I think there’s no need to worry at all. Focusing on race has prevented progress in so many areas. I often think about the many cures to diseases or other contributions to math and science that is buried in the graves across our nation simply because people failed to accept others. We should all want good neighbors. We should want people who are honest and of good integrity. Besides what a person looks like on the outside, that may be the only thing you have in common. Who a person is on the outside is only half their story. But if you’re into reading only half a book, you’ll always be misinformed. 

Comment was Facebook Fan; Shawn P.: "No we need to separate our selves from whites period" [?]

In doing this, assuming it was possible, what would be accomplished? Division is never a solution. History has proven this over and over again. As it’s been said, no man is an island to himself. No puzzle can be completed if a piece is missing. We are all part of the same puzzle. Working together is the only viable solution.  

About The Author

Why am I Qualified to speak on this matter?

Adam Perkins also Known as, AuthorALPerkins America’s Race Doctor, writer of this work is a Graduate Student finalizing his MBA at UNC at Wilmington, and an ordained elder in the SDA Christian church. He has also served as a law enforcement officer and attended law school. He has a BA degree in Psychology and published his first paper on race relations while serving as a US Army officer at Fort Sill, Oklahoma.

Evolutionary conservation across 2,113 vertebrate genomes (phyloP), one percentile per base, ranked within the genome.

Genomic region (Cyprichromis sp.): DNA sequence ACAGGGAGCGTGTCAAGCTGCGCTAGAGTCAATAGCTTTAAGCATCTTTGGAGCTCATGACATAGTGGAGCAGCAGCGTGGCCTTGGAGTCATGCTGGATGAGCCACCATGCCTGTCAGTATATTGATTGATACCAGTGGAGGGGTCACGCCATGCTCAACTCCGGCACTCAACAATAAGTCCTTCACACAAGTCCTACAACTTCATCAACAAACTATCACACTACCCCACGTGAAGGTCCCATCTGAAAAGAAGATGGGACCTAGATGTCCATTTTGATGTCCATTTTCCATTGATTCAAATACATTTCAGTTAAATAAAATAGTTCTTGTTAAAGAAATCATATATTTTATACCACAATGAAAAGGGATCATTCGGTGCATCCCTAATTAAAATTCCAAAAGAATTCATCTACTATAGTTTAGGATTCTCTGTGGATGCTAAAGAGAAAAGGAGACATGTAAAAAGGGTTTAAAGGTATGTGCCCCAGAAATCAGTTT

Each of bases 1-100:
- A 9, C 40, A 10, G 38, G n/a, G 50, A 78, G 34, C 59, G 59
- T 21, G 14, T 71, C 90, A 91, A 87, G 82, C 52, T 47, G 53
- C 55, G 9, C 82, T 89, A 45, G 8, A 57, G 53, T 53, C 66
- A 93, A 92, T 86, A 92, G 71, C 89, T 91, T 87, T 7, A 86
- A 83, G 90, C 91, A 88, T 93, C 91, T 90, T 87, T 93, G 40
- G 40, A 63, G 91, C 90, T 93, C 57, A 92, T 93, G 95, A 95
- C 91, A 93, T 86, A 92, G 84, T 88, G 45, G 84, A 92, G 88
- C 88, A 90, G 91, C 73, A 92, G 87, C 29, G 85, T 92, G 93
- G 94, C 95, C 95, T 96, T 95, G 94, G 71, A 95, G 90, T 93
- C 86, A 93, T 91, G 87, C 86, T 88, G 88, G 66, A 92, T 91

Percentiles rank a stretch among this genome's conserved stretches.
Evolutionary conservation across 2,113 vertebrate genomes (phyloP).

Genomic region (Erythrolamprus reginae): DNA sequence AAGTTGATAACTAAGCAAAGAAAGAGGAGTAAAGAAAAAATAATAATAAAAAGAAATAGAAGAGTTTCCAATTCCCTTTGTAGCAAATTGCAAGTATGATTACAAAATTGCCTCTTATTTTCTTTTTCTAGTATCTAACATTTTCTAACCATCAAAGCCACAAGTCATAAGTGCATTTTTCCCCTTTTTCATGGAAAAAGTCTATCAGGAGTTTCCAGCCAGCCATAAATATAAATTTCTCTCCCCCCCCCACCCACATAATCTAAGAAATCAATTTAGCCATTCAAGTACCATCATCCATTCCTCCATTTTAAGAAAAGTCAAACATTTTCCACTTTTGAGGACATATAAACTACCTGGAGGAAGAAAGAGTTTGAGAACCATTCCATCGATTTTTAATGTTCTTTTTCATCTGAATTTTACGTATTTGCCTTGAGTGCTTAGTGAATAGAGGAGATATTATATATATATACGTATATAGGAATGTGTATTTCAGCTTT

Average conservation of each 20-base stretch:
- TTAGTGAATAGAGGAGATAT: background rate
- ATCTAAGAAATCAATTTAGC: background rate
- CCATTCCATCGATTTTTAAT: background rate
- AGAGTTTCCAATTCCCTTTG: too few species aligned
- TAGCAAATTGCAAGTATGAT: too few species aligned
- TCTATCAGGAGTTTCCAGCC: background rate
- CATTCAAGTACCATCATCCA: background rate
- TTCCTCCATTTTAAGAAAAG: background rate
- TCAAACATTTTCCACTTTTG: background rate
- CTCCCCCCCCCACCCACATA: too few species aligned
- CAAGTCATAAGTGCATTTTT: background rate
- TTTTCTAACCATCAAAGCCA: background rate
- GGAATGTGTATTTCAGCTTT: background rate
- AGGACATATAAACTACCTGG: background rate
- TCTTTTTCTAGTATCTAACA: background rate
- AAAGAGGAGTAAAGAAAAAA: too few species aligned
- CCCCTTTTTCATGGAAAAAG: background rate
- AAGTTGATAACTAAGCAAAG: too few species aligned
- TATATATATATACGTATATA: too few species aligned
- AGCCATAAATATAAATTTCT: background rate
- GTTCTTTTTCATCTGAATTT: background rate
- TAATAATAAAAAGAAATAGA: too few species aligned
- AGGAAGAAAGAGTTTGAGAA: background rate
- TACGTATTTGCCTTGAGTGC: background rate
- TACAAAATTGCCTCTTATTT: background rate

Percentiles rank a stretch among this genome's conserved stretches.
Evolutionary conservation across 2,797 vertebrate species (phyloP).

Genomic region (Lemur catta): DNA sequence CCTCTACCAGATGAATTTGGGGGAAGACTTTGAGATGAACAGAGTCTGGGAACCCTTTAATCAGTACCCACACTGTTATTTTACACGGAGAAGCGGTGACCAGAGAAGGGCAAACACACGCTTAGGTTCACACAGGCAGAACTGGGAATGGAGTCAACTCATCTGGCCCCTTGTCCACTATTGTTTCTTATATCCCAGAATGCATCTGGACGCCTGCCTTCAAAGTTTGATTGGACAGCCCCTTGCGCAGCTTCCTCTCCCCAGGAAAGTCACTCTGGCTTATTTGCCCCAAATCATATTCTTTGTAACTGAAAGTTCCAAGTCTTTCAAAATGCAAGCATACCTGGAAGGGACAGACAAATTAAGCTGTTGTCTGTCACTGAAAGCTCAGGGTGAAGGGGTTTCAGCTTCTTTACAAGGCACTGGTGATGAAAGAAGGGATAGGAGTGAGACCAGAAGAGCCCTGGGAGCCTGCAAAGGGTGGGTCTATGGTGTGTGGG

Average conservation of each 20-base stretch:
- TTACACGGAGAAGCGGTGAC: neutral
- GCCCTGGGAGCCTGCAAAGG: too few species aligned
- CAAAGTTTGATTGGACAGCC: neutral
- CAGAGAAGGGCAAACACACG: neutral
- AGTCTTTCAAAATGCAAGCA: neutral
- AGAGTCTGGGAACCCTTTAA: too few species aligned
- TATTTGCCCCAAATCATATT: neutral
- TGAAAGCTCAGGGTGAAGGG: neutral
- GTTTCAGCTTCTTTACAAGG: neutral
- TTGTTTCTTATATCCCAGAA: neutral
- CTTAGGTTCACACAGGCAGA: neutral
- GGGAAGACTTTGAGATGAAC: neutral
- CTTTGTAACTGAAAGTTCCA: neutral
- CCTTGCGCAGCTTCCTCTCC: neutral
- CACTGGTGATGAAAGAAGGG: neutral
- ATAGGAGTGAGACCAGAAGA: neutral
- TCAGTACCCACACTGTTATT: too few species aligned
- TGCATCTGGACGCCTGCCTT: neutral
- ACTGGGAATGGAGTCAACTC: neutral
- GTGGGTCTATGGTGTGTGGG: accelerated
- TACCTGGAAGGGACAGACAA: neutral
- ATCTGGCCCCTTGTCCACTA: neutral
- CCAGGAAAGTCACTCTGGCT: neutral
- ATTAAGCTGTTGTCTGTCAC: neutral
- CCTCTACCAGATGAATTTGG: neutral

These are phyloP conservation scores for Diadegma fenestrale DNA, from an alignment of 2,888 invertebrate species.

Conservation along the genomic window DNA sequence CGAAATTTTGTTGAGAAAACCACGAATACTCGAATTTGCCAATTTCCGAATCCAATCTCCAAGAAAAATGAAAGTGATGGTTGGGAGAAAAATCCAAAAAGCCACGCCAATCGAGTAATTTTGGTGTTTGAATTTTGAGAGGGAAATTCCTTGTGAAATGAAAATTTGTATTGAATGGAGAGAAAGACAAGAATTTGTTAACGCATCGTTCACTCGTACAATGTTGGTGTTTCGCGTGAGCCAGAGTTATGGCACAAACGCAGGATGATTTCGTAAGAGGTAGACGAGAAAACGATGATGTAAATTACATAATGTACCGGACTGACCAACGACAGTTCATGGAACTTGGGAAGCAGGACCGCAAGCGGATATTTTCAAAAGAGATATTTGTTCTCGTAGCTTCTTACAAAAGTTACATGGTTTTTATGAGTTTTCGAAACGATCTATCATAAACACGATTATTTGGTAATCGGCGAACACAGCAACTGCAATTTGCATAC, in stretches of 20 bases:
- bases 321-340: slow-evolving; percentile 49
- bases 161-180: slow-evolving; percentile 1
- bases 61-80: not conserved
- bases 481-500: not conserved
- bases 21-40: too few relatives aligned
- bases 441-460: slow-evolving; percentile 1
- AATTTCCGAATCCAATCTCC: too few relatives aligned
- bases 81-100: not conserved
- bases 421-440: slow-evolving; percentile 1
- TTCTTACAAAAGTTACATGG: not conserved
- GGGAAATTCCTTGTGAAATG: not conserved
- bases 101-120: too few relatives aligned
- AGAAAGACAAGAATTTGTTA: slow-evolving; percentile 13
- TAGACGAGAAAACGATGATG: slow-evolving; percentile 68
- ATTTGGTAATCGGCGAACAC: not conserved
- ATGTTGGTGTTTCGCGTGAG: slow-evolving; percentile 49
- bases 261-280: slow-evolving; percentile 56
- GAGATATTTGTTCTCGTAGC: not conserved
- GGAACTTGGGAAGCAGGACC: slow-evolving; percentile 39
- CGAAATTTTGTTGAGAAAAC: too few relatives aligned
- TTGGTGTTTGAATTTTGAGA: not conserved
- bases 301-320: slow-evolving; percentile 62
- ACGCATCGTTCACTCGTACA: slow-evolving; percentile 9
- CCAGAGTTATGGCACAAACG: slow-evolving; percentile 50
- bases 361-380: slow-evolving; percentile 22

Perkins insists that bringing people together across racial lines is possible, but only if they are ready to change. He believes when we all find racism offensive, then we will make progress in minimizing its societal effects. Thus, he lectures across the country introducing a new psychology of racism that has revealed the bridge to America’s racism issue.
Perkins has also served in the US Military, beginning his career as an enlisted man. He excelled academically and was later accepted into the Virginia Military Academy where he was the only African American to matriculate as a commissioned officer in his class.
With more than 30 years of extensive exploration, passion and personal experiences he has proven to be an effective and competent speaker on race related issues. In college he served as an active orator on race-related issues.
Perkins believes that higher institutions of learning must be more engaging and inclusive on the subject of racism. “We now have a tool by which racism can be presented more equally as a humanitarian issue and not inadvertently just as a black issue.”

“The first step in combating racism is for all Americans to see racism the same way,” says Perkins. “My desire is that people will read the book and re-evaluate their views on race relations in this country.”

Book the Speaker;

America’s Race Doctor

Adam’s passion is people and that same passion reverberates throughout his lectures. Powerful. Passionate. Purposeful. Perkins. 

Available to lecture at schools, churches, colleges/universities, non-profits, self-help groups and various other organizations. As a commentator and columnist; provide lectures and consultation on race relations, diversity, and Law enforcement Safety.